Rongorongo naturally commands a great deal of interest from linguists, anthropologists, and archaeologists. Only twenty-five texts are know to have survived. Should anyone find a workable translation for Rongorongo, the knowledge stored on the remaining tablets might explain the mysterious statues of Easter Island, the sudden appearance of the written language, and the island's history and customs as whole. However, much like the statues which have so captivated popular imagination, Rongorongo has so far defied all attempts at explanation. Easter Island is just another stop for us on our journey around this Weird World of ours.

I’m Average Joe


Thursday, February 01, 2007

One Man, One Island and One Unjust and Shameful Policy

One man can change the course of history, take a look at this…

December 7th, 1941. The Empire of Japan launched its massive attack on Pearl Harbor, Shigenori Nishikaichi, a Japanese fighter pilot, must have had no idea that later that same day he would set into motion events that would eventually lead to United States interning more than one-hundred thousand people of Japanese heritage-despite their U.S. citizenship-in concentration camps for the remainder World War II.

Airman 1st Class Shigenori Nishikaichi, piloting his Mitsubishi Zero Fighter and escorting a group of bombers, had completed two successful runs. The bombers began seeking further targets when, suddenly, nine U.S. fighters attacked them. The U.S. Army Air Corps forces were flying P-36As, and were tremendously outclassed by the Zeros. Despite the advantage of surprise, the U.S. planes were quickly dispatched.

Nevertheless, one round had punctured the fuel tank of Shigenori Nishikaichi's fighter, and he began losing fuel. That single bullet set into motion events that would eventually lead to U. S. interning more than one-hundred thousand people of Japanese heritage–despite their citizenship–in concentration camps for the remainder World War II.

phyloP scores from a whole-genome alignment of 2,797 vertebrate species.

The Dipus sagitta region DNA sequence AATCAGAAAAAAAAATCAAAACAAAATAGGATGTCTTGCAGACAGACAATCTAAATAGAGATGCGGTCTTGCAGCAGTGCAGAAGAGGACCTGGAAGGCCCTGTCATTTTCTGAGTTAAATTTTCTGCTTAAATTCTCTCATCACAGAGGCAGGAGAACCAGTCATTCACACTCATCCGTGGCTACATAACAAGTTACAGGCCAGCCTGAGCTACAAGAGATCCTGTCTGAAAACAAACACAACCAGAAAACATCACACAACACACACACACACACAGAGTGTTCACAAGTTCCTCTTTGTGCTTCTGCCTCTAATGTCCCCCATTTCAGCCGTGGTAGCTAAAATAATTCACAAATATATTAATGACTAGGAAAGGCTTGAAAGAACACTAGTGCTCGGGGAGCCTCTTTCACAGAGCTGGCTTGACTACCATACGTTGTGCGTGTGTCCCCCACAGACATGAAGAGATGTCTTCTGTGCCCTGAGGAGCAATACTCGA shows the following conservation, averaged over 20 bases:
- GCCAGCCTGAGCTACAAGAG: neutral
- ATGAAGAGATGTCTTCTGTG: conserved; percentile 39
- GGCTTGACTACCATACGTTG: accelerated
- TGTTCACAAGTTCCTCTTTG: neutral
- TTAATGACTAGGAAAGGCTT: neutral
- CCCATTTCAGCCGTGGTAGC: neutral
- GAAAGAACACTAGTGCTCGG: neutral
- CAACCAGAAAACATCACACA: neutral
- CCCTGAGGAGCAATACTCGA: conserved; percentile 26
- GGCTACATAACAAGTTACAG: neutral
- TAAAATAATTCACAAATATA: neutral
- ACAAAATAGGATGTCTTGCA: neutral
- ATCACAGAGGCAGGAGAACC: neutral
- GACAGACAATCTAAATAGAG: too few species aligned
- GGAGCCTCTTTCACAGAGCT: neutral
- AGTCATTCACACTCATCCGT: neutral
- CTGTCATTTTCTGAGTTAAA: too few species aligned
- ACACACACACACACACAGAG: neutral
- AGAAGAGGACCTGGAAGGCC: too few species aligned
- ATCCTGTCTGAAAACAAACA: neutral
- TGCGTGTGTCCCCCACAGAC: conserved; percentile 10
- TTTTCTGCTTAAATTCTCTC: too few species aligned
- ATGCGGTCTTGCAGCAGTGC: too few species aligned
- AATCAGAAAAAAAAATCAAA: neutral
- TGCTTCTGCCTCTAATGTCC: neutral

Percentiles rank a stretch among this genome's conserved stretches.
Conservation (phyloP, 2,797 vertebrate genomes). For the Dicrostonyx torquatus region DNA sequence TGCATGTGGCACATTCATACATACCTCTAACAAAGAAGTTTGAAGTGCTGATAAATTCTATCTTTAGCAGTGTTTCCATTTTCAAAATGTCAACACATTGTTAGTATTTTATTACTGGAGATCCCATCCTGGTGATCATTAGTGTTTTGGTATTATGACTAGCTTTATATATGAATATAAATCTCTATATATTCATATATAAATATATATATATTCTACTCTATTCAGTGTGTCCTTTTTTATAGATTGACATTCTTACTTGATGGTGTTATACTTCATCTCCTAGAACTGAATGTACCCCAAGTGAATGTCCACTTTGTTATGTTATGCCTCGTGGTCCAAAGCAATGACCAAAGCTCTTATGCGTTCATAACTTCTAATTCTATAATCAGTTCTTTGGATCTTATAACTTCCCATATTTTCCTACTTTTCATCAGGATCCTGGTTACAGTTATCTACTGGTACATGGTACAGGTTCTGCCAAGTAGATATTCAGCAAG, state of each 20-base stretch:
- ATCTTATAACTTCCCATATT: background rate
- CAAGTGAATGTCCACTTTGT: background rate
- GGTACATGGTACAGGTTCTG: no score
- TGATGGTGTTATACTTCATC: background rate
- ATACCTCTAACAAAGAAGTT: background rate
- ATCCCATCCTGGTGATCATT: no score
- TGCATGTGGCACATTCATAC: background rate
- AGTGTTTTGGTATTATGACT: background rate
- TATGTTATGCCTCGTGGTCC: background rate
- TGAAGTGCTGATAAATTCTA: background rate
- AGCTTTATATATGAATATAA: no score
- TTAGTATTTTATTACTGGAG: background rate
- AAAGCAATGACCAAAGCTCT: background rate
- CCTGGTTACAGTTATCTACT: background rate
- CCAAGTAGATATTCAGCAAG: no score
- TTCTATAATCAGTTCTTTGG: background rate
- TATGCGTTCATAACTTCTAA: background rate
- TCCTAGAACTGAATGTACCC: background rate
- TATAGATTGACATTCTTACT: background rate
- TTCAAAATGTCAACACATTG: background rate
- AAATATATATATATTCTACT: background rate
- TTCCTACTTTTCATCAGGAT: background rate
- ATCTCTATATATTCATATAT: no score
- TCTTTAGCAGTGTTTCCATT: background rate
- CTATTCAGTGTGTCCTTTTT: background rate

As the Japanese pilot made his way back to the aircraft carrier, his injured plane fell behind. It soon became apparent that he would not be able to reach the carrier as it steamed away from Hawaii and back toward Japan. Instead he fell back on his emergency orders: he was to land on the uninhabited island of Niihau and wait on the north beach for an Imperial submarine to make rescue. On his first flyby however, he noticed a severe flaw in the plan. Contrary to Japan's pre-attack intelligence, the tiny island was inhabited.

The Island of NiihauChoice of landing locations was sparse. On his second pass over Niihau, Nishukaichi located an area he considered suitable, and attempted landing near an isolated house. As he began to touch down, his plane became entangled in a wire fence which had gone unnoticed during his surveys from the air. The Zero went nose-first into the ground.

The island of Niihau had been sold by King Kamehameha V to the Robinson family, who retained control even in 1941. It was closed off to outsiders, but the native Niihauans and members of the Robinsons did live on the island raising cattle, sheep, and honey. One of the island residents, Hawaiian Howard Kaleohano, watched the plane crash, and being unaware of the nearby attack on the neighboring island, rushed out to help. The pilot emerged rather beaten and groggy. Kaleohano took the pilot's papers and sidearm, and hefted him away from the wreck. Kaleohano was one of the few island residents to speak English, but Nishikaichi's English was very rudimentary. A neighbor who'd been born in Japan was summoned to help. This first translator traded only a few words with the pilot before his face was cast in a pallor–like he'd received a terrible shock–and he refused to be part of the strange events.

Next called was Yoshio Harada. He'd been born in the Hawaiian Islands, and was thus a United States citizen. He and his wife, Irene, spoke both Japanese and English. Nichikaichi told the couple about the attack on Oahu, and demanded the return of his weapon and papers. His demands were refused. The Haradas didn't share the news of the newly started war with the other islanders.

The islanders treated their guest to a luau. He ate well and even sang for his rescuers, unaware that his rescue sub had already been ordered to head back into the Pacific to intercept any incoming US ships.

By nightfall, however, the radio news informed the residents of Niihau about the day's tragic events, and they took Nishikaichi into custody. For lack of proper jailing facilities, he was kept in the house of the luau host the first night. The next day Yoshio Harada escorted the captured pilot to Kii Landing to await the authorities.